This was a very, very interesting book, and I had a lot of conflicting reactions to it. The content is great — and I’ve heard good things about his previous work, Fooled by Randomness. I found his writing style nearly unreadable, not to mention condescending and dismissive of anyone who thinks differently at all — but in spite of the stylistic issues, the content is great. He spends a lot of time talking about how people, by and large, are fooled by their models into thinking they have predictive power in the real world. He says that would be true if we lived in a normal distribution type of world, but for the vast majority of things we care about — like elections, stock market swings, success in almost any field — we live in a decidedly not normally distributed world.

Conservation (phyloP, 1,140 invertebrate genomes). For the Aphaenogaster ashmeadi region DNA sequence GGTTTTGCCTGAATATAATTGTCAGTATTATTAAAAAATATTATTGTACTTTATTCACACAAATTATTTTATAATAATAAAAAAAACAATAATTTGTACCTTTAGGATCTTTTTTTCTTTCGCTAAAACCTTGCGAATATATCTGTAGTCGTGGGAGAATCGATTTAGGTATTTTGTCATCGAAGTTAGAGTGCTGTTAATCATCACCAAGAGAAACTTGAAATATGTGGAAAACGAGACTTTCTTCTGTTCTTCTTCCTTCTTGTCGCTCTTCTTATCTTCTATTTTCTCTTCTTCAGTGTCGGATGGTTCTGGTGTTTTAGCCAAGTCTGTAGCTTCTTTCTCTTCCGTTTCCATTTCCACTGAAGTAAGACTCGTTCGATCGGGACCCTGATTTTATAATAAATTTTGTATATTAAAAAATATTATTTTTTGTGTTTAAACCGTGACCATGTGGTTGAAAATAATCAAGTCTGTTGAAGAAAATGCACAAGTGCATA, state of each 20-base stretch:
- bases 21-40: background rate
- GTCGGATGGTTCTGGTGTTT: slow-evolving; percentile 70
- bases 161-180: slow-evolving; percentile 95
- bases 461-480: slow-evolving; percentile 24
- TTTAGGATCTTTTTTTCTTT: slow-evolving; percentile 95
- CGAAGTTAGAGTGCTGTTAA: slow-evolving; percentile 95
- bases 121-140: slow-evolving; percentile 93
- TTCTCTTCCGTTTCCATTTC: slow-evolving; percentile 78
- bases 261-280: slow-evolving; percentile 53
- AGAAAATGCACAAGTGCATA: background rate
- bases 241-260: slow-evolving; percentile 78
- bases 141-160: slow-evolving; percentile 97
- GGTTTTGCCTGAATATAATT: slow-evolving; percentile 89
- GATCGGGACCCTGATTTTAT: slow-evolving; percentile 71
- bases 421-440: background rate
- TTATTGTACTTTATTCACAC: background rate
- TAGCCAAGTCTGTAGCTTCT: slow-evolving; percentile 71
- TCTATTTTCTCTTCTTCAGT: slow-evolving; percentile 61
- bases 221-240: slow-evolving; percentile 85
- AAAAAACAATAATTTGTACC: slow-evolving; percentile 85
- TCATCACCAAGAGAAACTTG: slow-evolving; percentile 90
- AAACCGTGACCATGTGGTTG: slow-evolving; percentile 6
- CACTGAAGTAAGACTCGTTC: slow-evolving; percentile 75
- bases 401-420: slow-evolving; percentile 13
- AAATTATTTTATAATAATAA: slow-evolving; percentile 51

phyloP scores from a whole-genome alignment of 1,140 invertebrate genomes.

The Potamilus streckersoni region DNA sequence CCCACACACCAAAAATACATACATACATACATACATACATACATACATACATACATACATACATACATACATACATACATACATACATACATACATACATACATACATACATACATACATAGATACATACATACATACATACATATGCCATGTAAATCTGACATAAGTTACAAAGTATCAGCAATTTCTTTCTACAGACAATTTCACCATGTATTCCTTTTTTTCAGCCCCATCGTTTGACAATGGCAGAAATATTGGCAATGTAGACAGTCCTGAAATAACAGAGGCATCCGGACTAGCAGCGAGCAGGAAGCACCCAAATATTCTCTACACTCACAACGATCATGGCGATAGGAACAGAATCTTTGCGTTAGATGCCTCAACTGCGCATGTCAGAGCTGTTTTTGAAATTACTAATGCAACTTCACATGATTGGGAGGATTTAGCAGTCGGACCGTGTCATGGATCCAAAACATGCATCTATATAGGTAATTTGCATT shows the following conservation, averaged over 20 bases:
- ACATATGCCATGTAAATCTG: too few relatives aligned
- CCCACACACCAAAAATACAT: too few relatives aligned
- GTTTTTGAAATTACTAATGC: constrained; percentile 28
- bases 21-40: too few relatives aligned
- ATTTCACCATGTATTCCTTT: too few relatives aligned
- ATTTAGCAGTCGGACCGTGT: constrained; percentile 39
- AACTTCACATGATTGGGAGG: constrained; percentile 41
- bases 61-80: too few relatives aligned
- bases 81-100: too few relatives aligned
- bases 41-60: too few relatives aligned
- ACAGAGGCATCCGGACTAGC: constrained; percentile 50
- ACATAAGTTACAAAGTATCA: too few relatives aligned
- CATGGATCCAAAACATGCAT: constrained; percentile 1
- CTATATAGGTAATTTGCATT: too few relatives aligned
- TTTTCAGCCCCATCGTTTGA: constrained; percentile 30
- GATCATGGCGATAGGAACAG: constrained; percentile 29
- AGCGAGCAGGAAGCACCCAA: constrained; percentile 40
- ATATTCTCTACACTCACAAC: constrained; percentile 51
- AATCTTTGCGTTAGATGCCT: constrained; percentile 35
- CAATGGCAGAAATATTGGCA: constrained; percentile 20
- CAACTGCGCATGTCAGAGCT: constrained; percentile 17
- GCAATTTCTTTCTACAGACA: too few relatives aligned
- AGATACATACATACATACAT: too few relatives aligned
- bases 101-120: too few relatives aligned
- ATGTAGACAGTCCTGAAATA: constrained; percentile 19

The “black swan” theme — that while most swans in nature are white, sometimes they’re black — is throughout the book, and the main point is this: the relative rarity of black swans means that they’re often surprising to people, and that too many lessons are inferred from their existence, even when they’re not based in any reasonable thought. Google & Facebook are both black swans — highly unlikely strings of events allowed them to become what they are — and most of the “do it this way” lessons that entrepreneurs are trying to infer from their success are simply not applicable. FWIW, it seems to me that Firefox is a black swan as well.
Anyway, in spite of this writing, this is an important book, I think — certainly it is for me.